Fill the cupcakes: Let the ganache cool until thick but still soft enough to be piped (the fridge will speed this along but you must stir it every 10 minutes). Meanwhile, using your 1-inch round cookie cutter or an apple corer, cut the centers out of the cooled cupcakes. You want to go most of the way down the cupcake but not cut through the bottom — aim for 2/3 of the way. A slim spoon or grapefruit knife will help you get the center out. Put the ganache into a piping bag with a wide tip and fill the holes in each cupcake to the top.

Make the frosting: Whip the butter in the bowl of an electric mixer, or with a hand mixer, for several minutes. You want to get it very light and fluffy. Slowly add the powdered sugar, a few tablespoons at a time. When you add the sugar slowly, quick buttercream frostings get less grainy, and tend to require less sugar to thicken them up.

When the frosting looks thick enough to spread, drizzle in the Baileys and whip it until combined. If this has made the frosting too thin (it shouldn’t, but just in case) beat in another spoonful or two of powdered sugar.
Ice and decorate the cupcakes and they're ready to eat!

Do ahead: You can bake the cupcakes a week or two in advance and store them, well wrapped, in the freezer. You can also fill them before you freeze them. They also keep filled — or filled and frosted — in the fridge for a day. (Longer, they will start to get stale.)

While the beer in the cake gets mostly baked out, the Baileys and whiskey are fresh and potent, so if you’re making this for people who don’t drink — ahem, nobody I know, but I hear such people exist — you’ll probably want to swap it with milk. The Baileys frosting recipe makes a pretty small amount of frosting — enough to just cover the cupcakes. Because they were so rich and this frosting so sweet, I felt it only needed a little. Double it if you want more of a towering effect.

Makes about 24 cupcakes.

Wednesday, March 23, 2011

Sundog Amber Creole Barbecue Shrimp

About a month ago, Seth and I dined at the Blue House Bistro in Holland, just a few blocks west of New Holland Brewing Co. It's small, unassuming, and definitely off the beaten path, but this culinary pearl (in a bit of a rough outer shell) is surely a place you should check out next time you're around downtown Holland.

The outside

The West Eighth Street restaurant, which opened last Spring, exquisitely blends two culinary styles: French-inspired Creole city fare and spicy Cajun peasant food, and just so happens to be the inspiration for this recipe I created for Fat Tuesday. Yes, it's a little late now, but it's great for any other time of the year, too!

The inside: a bistro/convenience store/work in progress?

The first dish we tried at the Blue House Bistro was the Creole Barbecue Shrimp, and is described on the menu as “A New Orleans classic with a Holland based beer reduction. Shrimp, garlic, and onion in a New Holland Amber Ale reduction, served with baguettes.” "Barbecue" is a bit of a misnomer here as the shrimp are actually pan-fried, not barbecued; nevertheless, it was still incredibly delicious. And though the Blue House Bistro does make home deliveries, I'm pretty sure my house here in Grand Rapids is not within their delivery zone. So to tide me over until our next trip out to Holland, I made up my own version, which was actually pretty close to the real deal.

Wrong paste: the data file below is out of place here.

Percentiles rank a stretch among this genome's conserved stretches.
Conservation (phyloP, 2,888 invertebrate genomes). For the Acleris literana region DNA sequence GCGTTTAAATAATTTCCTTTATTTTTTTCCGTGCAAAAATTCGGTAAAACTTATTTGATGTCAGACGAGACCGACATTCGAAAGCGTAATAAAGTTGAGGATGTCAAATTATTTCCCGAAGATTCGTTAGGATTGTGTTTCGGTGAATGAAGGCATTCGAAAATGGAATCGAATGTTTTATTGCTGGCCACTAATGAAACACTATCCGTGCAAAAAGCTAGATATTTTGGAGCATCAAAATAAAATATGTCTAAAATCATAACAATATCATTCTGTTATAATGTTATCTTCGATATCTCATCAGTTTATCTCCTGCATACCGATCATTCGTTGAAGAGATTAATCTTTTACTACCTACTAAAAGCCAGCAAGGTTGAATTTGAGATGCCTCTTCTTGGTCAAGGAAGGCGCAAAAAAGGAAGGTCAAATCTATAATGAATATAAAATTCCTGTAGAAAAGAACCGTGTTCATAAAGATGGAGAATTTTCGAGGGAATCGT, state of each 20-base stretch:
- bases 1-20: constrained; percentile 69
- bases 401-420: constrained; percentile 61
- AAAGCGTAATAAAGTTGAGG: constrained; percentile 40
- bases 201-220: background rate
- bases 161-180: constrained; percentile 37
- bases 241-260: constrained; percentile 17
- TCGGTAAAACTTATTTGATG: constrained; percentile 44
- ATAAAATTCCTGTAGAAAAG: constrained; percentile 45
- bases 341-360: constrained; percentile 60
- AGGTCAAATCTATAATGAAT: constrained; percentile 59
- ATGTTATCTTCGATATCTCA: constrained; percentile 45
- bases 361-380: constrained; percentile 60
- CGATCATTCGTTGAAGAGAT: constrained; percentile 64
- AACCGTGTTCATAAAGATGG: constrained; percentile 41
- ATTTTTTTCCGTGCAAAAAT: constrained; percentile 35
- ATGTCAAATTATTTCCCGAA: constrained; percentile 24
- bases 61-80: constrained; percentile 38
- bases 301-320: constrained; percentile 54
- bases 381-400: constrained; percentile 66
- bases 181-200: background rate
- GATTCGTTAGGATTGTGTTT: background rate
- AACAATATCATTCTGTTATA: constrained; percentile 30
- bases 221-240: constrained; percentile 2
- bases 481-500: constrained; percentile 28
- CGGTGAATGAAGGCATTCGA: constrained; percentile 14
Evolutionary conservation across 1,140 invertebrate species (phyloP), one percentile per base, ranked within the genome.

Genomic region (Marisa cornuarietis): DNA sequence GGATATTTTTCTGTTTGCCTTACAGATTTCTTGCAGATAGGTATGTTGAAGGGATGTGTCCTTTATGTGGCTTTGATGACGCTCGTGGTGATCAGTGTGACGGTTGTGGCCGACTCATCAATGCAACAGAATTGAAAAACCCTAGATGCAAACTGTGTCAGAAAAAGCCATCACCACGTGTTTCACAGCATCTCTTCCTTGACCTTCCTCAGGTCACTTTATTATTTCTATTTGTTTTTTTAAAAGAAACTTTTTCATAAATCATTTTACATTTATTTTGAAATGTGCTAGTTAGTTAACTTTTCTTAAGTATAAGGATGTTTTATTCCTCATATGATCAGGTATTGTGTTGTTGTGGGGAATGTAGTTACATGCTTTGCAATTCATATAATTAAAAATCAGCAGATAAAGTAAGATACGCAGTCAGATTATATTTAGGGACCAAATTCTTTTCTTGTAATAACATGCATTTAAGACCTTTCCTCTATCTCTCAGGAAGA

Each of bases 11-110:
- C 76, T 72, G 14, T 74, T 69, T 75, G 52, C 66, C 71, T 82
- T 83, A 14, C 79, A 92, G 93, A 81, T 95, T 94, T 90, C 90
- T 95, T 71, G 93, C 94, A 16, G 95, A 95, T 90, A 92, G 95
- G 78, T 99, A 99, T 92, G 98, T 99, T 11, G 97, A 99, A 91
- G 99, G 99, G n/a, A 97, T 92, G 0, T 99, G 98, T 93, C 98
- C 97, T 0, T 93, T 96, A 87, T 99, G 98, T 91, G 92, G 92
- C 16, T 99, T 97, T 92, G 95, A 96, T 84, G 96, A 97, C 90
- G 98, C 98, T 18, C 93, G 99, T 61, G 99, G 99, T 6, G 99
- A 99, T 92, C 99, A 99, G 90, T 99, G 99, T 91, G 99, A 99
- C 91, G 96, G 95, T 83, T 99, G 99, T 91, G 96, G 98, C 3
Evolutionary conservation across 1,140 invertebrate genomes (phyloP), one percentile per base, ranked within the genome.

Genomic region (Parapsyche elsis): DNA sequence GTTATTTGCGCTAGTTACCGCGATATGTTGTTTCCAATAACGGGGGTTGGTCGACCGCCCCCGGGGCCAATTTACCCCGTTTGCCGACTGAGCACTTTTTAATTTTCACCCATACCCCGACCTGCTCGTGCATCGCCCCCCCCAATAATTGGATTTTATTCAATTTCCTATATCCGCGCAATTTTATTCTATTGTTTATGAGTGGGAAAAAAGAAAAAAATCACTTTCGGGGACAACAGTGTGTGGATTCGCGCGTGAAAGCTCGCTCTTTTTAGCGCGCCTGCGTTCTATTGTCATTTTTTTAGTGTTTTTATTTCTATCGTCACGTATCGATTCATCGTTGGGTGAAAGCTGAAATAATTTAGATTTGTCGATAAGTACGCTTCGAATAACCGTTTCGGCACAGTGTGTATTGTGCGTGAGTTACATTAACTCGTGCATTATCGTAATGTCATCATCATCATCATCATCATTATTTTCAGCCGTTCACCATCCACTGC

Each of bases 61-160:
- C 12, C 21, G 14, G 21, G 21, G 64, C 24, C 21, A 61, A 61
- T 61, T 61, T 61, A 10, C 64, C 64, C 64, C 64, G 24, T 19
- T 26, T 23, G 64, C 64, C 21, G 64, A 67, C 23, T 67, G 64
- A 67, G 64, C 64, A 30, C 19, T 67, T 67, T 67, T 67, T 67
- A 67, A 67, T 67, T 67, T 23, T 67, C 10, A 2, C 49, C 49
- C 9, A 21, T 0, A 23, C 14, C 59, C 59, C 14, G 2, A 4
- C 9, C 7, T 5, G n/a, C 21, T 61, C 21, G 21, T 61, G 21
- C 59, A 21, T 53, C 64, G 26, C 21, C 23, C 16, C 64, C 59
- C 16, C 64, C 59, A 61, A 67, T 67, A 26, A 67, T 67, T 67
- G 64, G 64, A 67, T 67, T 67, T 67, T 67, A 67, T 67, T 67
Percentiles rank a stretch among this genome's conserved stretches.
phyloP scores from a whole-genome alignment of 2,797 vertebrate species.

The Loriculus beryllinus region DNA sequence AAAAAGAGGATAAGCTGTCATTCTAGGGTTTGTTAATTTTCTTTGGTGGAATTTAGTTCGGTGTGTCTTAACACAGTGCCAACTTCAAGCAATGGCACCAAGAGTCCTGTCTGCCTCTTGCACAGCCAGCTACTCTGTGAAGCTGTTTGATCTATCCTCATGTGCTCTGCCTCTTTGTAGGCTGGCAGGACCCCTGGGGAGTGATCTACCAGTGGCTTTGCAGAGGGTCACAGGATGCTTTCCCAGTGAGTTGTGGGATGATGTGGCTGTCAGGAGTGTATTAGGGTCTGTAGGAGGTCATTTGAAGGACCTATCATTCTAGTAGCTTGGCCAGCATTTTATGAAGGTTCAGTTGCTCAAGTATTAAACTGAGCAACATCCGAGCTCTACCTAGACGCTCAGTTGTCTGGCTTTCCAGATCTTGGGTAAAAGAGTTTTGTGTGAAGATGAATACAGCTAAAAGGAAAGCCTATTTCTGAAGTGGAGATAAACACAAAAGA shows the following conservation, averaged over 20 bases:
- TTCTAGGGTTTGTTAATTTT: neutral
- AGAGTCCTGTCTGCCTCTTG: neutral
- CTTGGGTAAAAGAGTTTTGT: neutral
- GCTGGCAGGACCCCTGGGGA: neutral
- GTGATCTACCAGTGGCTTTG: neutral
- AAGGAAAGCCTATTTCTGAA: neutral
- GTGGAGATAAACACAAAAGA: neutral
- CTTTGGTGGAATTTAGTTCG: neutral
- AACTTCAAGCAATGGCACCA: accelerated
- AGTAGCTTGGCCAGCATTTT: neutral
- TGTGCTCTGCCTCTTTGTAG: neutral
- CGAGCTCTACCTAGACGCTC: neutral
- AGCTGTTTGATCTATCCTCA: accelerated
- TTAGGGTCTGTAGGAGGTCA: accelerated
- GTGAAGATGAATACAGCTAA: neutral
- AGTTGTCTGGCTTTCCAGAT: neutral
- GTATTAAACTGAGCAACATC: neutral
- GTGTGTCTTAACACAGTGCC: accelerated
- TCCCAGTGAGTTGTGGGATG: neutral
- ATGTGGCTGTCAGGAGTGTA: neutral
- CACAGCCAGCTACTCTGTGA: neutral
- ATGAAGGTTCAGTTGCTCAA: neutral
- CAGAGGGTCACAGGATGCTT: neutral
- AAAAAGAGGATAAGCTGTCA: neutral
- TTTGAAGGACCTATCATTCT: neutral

The Blue House Bistro's version of Creole BBQ Shrimp

For this recipe, you'll need:

1 pound Shrimp (with shells on)
1 stick butter, divided
1 tablespoon black pepper, divided
2 tablespoons Creole seasoning, divided
1 shallot, diced
2 bay leaves
7-8 cloves garlic, diced and divided
2 tablespoons Worcestershire sauce
1 cup New Holland Sundog Amber Ale
2 tablespoons fresh parsley
1 tablespoon rosemary
1-2 lemons
Olive oil

Peel and devein the shrimp. Leave the tails on (and heads, if desired) and save the shells for the shrimp stock.

To make the shrimp stock, put the shrimp shells in a pot on high heat and add 2 tablespoons butter, allowing the shells to roast. 

Once the butter is melted, add ½ tablespoon pepper, 1 tablespoon Creole seasoning, the diced shallot, bay leaves, and 3-4 cloves of garlic.

Deglaze the pan with the Sundog Amber Ale and let it cook down a bit (about 3 minutes) before adding Worcestershire sauce. Add just enough water to the stock to cover the shells and cook for 15 minutes on a low simmer. After 15 minutes, strain the stock to remove all of the shells.

While the shrimp stock is simmering, caramelize some lemons to toss in during the final step of the recipe. This is very simple – cut 1 or 2 lemons in half and saute in olive oil until the outside of the lemons are brown and caramelized, similar to how you would caramelize an onion, just..bigger.

In the meantime, add 2-3 tablespoons butter and all of the shrimp to a pan. 

Add the other ½ tablespoon pepper, the parsley, rosemary, other 3-4 cloves of garlic and 1 tablespoon Creole seasoning. Lightly saute and toss the shrimp with tongs.

Add the strained shrimp stock and a little more butter (1-2 tablespoons). Add the carmalized lemons.

Plate and serve with sliced french baguette.

Though the ingredients satisfy the Lenten restrictions for Fridays, the richness and deliciousness of this New Orleans-style Barbecue Shrimp preparation is somewhat in contrast to the notion of sacrifice.  This is a great dish, and simple to make, even if there are a fair number of ingredients.